Hawaii Proposes Minimum of Two-Day Closures Each Month
Some board members now say permanent closing plan may be better
Norman Oder -- Library Journal, 08/27/2009
- Board previously rejected plan to close five of 51 libraries
- 20 percent budget cut
- Materials budget eliminated
Rather than close five libraries to respond to a 20 percent budget cut, a plan rejected last month by the Hawaii Board of Education, the Hawaii State Public Library System (HSPLS) now proposes to maintain service at all 51 libraries but to close all at least two days a month, with all employees on a two-day furlough each month.
Beyond that, State Librarian Richard Burns proposed (PDF) freezing all vacant positions (72 FTE), thus leading to additional emergency closures due to the lack of temporary staff needed to keep some buildings open and to fill in when employees are sick or go on vacation. Also, there is no materials budget.
“With extremely limited and dwindling resources to fund temporary staffing, it will be impossible for the Hawaii State Library System to continue operations at all 51 libraries without negatively affecting our library patrons and public services,” Burns said in a memo. “For the fiscal biennium, we propose planned, temporary closures of selected libraries as the most effective action until the budget situation improves. This will allow for more stability in staff coverage, defined public service hours, and patron convenience and knowledge of reliable library schedules.”
HSPLS already cut $2.98 million by eliminating its book budget and “severely reducing” the budget for temp workers and student hires. Now it has to cut another $2.78 million.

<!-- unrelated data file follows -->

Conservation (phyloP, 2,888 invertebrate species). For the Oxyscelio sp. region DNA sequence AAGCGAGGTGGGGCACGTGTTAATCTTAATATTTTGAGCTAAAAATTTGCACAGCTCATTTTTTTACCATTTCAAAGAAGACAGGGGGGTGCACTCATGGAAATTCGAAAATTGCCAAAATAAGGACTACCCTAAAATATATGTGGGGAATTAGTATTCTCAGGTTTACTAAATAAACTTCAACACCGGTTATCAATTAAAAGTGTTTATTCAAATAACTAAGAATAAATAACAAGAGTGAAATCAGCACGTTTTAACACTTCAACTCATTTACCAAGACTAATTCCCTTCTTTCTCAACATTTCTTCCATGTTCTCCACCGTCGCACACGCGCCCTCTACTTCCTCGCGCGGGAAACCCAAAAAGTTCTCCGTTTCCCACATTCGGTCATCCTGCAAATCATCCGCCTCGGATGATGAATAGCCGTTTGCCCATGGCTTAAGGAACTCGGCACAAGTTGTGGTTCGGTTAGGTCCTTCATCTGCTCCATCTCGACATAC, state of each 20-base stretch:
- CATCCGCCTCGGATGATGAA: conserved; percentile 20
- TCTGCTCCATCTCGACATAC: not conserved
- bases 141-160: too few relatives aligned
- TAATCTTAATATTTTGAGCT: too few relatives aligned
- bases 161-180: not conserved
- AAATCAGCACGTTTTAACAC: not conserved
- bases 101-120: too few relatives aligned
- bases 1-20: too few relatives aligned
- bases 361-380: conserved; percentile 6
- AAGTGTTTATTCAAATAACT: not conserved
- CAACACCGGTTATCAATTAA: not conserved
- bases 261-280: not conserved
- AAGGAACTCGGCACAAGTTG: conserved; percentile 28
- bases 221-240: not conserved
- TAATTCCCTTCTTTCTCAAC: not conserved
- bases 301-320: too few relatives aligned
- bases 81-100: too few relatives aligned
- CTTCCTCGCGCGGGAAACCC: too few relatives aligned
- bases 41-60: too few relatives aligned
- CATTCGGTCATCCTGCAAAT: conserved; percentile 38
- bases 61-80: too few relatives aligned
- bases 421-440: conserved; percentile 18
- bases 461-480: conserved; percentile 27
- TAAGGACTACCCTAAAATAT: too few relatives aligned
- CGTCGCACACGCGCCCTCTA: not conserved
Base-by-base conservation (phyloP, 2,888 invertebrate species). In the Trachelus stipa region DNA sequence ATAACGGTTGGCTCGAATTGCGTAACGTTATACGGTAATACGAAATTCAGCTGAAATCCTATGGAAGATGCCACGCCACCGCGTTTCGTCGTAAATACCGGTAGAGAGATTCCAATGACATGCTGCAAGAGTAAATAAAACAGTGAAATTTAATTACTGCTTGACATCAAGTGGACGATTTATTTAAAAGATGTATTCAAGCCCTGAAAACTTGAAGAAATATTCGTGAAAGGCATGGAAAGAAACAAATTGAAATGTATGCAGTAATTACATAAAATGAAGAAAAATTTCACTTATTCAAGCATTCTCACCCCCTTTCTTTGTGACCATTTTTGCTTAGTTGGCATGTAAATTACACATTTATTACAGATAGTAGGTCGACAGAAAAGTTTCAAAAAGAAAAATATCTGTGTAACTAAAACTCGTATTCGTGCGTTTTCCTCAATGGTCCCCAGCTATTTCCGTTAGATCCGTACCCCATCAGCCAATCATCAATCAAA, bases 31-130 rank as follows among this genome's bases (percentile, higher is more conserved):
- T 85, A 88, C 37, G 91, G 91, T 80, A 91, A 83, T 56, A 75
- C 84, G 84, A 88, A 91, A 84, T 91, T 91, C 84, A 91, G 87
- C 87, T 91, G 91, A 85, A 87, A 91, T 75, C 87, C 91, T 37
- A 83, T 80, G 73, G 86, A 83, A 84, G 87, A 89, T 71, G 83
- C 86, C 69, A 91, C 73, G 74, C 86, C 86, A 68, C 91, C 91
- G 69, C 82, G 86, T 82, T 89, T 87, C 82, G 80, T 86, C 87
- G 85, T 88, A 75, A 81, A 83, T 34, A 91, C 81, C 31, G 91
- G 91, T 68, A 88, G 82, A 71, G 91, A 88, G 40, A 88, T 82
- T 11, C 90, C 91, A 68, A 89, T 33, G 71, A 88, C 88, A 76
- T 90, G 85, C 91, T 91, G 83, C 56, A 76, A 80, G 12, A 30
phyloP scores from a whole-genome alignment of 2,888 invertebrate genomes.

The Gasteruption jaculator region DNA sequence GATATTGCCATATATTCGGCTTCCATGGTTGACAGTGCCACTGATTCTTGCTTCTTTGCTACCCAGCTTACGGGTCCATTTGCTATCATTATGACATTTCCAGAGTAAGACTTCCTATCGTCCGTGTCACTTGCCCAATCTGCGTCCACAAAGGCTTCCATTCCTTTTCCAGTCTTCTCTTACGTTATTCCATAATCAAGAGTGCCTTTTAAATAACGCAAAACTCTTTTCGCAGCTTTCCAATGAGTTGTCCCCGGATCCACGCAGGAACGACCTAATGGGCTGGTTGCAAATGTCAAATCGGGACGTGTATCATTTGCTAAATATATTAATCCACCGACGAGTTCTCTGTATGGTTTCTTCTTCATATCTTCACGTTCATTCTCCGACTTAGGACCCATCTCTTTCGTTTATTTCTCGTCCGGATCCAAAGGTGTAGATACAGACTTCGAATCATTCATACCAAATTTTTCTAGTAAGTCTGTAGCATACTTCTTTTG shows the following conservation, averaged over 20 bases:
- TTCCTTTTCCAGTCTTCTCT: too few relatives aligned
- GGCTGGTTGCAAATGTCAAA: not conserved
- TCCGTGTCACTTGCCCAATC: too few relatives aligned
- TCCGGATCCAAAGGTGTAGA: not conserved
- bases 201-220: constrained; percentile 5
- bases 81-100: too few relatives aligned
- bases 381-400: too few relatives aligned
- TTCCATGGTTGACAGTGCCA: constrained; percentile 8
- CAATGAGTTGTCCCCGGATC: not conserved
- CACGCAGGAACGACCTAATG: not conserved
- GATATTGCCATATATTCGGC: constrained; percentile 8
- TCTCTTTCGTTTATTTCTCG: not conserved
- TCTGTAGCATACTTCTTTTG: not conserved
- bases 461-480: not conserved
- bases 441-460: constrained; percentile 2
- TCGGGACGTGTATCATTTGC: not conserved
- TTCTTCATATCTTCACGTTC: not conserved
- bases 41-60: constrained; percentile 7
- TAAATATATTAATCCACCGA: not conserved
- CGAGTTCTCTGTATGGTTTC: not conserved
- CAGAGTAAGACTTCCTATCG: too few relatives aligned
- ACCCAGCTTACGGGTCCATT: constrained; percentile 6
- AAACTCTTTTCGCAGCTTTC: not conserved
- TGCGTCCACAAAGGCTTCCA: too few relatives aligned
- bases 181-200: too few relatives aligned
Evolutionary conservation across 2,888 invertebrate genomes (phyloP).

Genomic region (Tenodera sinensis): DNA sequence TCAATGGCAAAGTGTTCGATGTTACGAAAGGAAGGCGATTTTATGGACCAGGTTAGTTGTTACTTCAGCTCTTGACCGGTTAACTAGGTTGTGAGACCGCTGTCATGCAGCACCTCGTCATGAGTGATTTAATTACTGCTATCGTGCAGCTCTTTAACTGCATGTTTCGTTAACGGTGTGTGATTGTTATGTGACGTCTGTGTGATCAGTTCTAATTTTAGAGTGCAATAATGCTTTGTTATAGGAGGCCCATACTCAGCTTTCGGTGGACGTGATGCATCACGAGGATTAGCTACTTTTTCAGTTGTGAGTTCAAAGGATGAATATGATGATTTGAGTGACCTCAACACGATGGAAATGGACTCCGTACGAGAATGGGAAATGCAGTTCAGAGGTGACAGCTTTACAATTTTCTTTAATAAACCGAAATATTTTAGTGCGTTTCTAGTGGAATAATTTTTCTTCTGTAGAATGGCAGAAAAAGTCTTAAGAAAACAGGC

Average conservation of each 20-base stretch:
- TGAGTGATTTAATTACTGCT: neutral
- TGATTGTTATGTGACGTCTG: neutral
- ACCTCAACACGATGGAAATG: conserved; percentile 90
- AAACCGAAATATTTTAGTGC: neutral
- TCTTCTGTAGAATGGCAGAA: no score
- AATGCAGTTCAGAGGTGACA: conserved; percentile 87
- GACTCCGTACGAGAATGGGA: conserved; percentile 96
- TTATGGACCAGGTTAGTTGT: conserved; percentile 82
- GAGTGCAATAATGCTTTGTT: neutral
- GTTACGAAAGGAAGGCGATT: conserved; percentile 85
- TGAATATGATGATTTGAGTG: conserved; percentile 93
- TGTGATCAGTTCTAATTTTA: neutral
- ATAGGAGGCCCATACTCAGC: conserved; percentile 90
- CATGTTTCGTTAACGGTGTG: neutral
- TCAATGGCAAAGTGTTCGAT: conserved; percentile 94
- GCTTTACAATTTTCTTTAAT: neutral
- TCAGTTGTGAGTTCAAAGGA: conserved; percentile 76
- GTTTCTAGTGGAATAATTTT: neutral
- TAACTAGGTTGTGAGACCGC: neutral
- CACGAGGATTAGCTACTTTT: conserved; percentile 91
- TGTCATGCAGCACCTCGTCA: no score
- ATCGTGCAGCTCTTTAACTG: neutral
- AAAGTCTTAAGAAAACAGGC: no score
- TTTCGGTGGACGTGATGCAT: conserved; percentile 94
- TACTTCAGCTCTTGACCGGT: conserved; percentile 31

In fact, HSPLS asked the board to consider a four-day furlough calendar in anticipation of additional budget restrictions.
Not all Board of Education members responded favorably to news that smaller libraries were most vulnerable to closing. Burns noted that three libraries could close immediately because they rely on temporary hires to meet the system minimum of two permanent staff and a half-time janitor at each building. Asked about one specific library, Burns told the Honolulu Star-Bulletin he’d try to keep it open.
According to the Honolulu Advertiser, some board members proposed that HSPLS reconsider the plan to close specific branches. "Perhaps we need to go back to the unspeakable, and that is, which libraries should we close?" said Breene Harimoto.
Already, staff emergency leave, illness, and low staffing levels have led to temporary closures of three branches.
Other worries and cuts
Burns also warned of the impact of attrition: “For our employees, the loss of income due to the furlough days and cost increases in their medical premiums may lead to more retirements, which will increase our vacancy count, placing an additional strain on remaining employees and our ability to adequately staff all libraries.”
He also noted that, in cases of intermittent closures “there will be no onsite staff to monitor equipment breakdown, facility maintenance and security & safety concerns such as break-ins, theft, and vandalism.”
HSPLS has already cut supply expenditures by 20 percent and canceled all interisland manager meetings and nonessential training.